Key marketing trends for Christmas 2022 and beyond

Key marketing trends for Christmas 2022 and beyond

The build up to Christmas is always fit to bursting with marketing campaigns and many brands around the world will be working to get their messages heard. In this article, we'll explore the growing trends that we are seeing this Christmas and which are set to carry on into 2023.

Christmas can be a tricky time for many marketers, with many businesses looking to the holiday season to boost sales or close out a successful financial year. So what are some of the key trends marketers need consider for 2022 going into 2023?

Keeping it local

Lockdown taught many people the virtues of shopping locally. Research from Groupon Merchants concluded that people haven’t forgotten the local suppliers that supported them through hard times and are keen to return the favour, with 41% of people looking to shun large corporates in favour of local businesses. 

This figure rises if sustainability and issues like greenwashing are considered by consumers with local businesses being regarded as a more ethical choice.

Sustainability concerns amongst households

How a product is packaged is again a key issue for marketers and brands alike. Our own research found that the vast majority (82%) of UK adults agree companies use too much packaging when delivering or selling in-store products. Additionally, 78% want to see more being done by large companies to promote sustainable packaging. 

The issue of over-packaging also influenced consumers’ shopping habits, with 30% stating that receiving an online order with excess packaging has put them off ordering from the same company again. When looking at specific companies, nearly half (48%) of respondents label Amazon as the worst offender for excess packaging, a slight decrease from 52% in 2020.

So what have brands like Amazon done to adapt? In an effort to meet the sustainable demands of its consumers, one of the most noticeable changes is that Amazon like many e-tailers has switched from single use delivery bags to recyclable paper delivery bags and cardboard envelopes. Additionally, the brand has begun offering incentives to vendors who convert their packaging to Frustration Free Packaging (FFP), to encourage more vendors to adopt these best-in-class standards.

There are now more than 2 million products that qualify under Amazon's FFP programs.

Consumers are buying to a budget

Soaring energy prices across mainland Europe and a cost-of-living crisis in the UK will likely see 36% of British shoppers spend less on themselves this Christmas and 27% spend less on others. A trend mirrored in the United States, which will see 29% of shoppers spend less on themselves, and 17% less on others.

Around one-quarter of shoppers in France, Germany and Italy will also cut their spending on both themselves and others. On the flip side, economies which are rising such as the UAE are seeing the opposite, with 22% of shoppers planning on spending more on themselves, and 18% more on others.

Whatever market you target, an understanding of the particular needs of your customers and their economic situation is critical for developing long-term customers.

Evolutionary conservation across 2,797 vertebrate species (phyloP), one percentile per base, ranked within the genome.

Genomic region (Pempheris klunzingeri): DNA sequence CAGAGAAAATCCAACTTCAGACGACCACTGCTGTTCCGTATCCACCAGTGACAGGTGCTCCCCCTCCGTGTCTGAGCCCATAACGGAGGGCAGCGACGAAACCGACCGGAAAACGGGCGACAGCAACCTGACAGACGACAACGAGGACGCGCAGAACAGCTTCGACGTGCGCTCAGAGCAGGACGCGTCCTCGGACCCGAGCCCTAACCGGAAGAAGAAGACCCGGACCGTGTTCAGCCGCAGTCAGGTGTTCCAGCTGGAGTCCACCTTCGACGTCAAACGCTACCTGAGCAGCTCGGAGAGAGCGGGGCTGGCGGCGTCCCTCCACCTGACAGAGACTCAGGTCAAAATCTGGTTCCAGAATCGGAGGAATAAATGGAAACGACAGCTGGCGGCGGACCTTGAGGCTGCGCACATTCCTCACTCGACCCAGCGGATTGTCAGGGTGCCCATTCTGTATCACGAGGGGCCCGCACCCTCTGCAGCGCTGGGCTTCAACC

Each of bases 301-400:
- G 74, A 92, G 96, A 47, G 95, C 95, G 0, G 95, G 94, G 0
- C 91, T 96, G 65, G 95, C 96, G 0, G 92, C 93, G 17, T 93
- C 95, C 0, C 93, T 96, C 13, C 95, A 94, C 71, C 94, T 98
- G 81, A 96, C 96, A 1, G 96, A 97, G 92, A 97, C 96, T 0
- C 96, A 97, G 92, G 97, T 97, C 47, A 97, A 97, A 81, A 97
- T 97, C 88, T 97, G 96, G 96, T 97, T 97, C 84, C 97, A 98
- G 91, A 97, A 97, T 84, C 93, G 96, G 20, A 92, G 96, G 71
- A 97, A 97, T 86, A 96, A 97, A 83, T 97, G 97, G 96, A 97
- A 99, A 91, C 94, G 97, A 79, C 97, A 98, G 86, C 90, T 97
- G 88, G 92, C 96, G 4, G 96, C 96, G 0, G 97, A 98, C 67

Experiences over traditional gifts

What people buy is also slowly changing. Experience vouchers are on trend this year. These types of gifts are rising in popularity throughout the world with 45% of Germans, 37% of Spanish, 35% of Australians and 29% of Brits all planning on giving experiences to others rather than traditional gifts. 

An image of a snow globe with the words 45% of Germans, 37% of Spanish, 35% of Australians and 29% of Brits all planning on giving experiences to others rather than traditional gifts.

Overlooking key demographics

Ensuring all demographics are catered for is also key at this time of year. Entertainment news website Huffpost looked into this and found that: “the beauty and entertainment industries have been quietly quitting on older women for decades. These older women are ‘Queenagers’, they have large spending power but are often hugely overlooked by brands.”

This untapped group of educated, affluent and open-minded women out-spends millennials by 250%. Queenagers are also behind 90% of all household spending decisions, earning them the title of ‘super consumers' by Forbes.

It's clear that there is a huge opportunity for brands to speak to this switched-on consumer base. Inclusion could be as simple as using more representative images and adjusting the audience parameters on Facebook ads.

Ecommerce still leads the way

This year all the indicators point to online shopping leading the high street again with Adobe predicting a 2.5% growth in online sales from November to December. With online sales starting earlier than ever high-street brands are having to work harder than ever to create innovative shopping experiences to drive spending.

Even in-person purchases often start with research online, meaning that the customer experience starts when they first search for your brand online and continue until the purchase is complete, fail one step and you might let in a more agile competitor.

Whatever the experience, with over half of customers now posting online reviews after a retail experience, every interaction with your brand is now magnified and shared with the masses online.

A very global Christmas and New Year

Global trends are hitting each county in one form or another this Christmas and forcing brands to evolve to meet the expectations of their customers. Making a clear and important mark this year, sustainability and inclusivity are set to grow further into 2023.

Take a look at the CIM Impact of Marketing Report Two: Rebuilding for Globalisation for more insights into how marketers need to adapt for global campaigns.

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